What are you most proud of about your business?
One of the things that I am most proud of at Azzip is that we have been patient and been committed to building the business for the long run and not been focused on short term wins or short term sales. We invested a lot in building really strong teams in the stores. That means paying them more to recruit better team members and rewarding them for all their hard work. If our teams aren’t happy, if we’re not delivering good experiences to customers and they’re not coming back that’s not going to help us in the long run. Investing in ensuring everyone that comes into the store has a great experience and same kind of thing with investing in the community.
A big part of our brand is that we give to a program that supports local non-profits in the community. We’ve realized that those relationships matter and that they’ve supported us a lot and we need to figure out how we can support them. It goes back to trying to do things the right way and for the long term. It means slower growth, but it’s allowed us to stay true to what we want and to keep that long term approach of how we want to run our business. Being patient and the fact that we’ve been able to do that so far is what I’m most proud of.
What advice do you have for students as they launch their business? Are there any tools you consistently use as an entrepreneur?
One thing I do like to share sometimes with students is that I wasn’t the one who had the idea for Azzip and I’ve taken it on as my own. I view myself as an entrepreneur even though it wasn’t my original idea. Being willing to be a part of others ideas is just as rewarding as being the one who had that original creation or idea. I think that’s sometimes an overlooked part of entrepreneurship. I think for a new idea to succeed they need people to take on that idea as their own and really help grow it.
I would also say being willing to adapt and learn from successes and failures whenever they might happen. Sometimes those failures might happen early on and it might be not getting the funding that you want or not landing that customer but learning from those setbacks and being willing to adapt and change from that feedback. It’s being willing to be critical of your product and processes and business plan and be willing to learn from those successes and failures.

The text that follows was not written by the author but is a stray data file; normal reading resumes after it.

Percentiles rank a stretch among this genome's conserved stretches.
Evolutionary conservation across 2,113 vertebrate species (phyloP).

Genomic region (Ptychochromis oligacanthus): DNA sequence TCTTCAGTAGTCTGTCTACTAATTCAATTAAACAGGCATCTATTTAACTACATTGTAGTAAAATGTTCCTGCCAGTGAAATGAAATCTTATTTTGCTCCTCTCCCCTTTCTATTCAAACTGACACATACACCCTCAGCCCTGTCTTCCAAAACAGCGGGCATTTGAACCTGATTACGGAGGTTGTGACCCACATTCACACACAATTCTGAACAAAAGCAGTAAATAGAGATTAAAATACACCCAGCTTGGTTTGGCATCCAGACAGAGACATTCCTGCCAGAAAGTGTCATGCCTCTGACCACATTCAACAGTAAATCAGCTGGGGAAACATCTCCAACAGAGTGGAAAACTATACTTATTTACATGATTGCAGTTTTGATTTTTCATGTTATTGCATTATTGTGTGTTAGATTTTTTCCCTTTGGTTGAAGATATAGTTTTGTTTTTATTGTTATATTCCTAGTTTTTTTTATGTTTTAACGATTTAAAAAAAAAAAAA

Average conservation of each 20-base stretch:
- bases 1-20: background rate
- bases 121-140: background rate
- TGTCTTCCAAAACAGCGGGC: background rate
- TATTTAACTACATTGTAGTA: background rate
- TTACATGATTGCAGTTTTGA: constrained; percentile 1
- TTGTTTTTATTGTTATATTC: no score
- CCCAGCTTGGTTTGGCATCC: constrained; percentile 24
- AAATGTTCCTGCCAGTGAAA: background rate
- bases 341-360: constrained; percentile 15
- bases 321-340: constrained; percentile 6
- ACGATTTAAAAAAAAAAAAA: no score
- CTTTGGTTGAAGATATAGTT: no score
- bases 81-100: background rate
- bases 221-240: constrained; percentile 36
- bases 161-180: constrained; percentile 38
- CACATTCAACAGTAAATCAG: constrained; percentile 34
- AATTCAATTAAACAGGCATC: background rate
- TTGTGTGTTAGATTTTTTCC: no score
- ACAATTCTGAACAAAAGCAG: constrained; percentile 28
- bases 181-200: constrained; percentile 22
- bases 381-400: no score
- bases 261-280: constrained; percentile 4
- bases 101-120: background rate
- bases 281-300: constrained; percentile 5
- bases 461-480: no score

For resources, a lot are sector dependent. I think one of the things that we’re really getting into more is making sure whatever tools we have can work together and that they aren’t too siloed. A lot of times we want those tools and pieces to be able to talk to each other or to get any kind of useful insights. Making sure as much as possible that those different data sources or whatever tools that we’re using can interact or integrate with each other or that there’s processes that combine those together is important.
What do you do to live a balanced life? Do you have any interesting or fun hobbies?
I’d say all of us really prioritize trying to live a balanced life. There’s times that may require extra hours but we all have young families so we try to prioritize that balanced life. I have a 3 and a 5 year old, my brother has a 2 and 4 year old and our other partners have young kids as well. For us part of not forcing that growth has been so that we can maintain that balance and that’s important to us. We understand the tradeoffs that come along with that and are very content. It goes back to being patient and building the business for the long term.
As far as what I do outside of work, and my three and five year old being a pretty big part of that because they fill up a lot of free time, I run a lot. That’s my escape every morning before they get up. I try to get out, get a run in and listen to some podcasts. It’s always a good way to start my day. I like golfing and woodworking as well.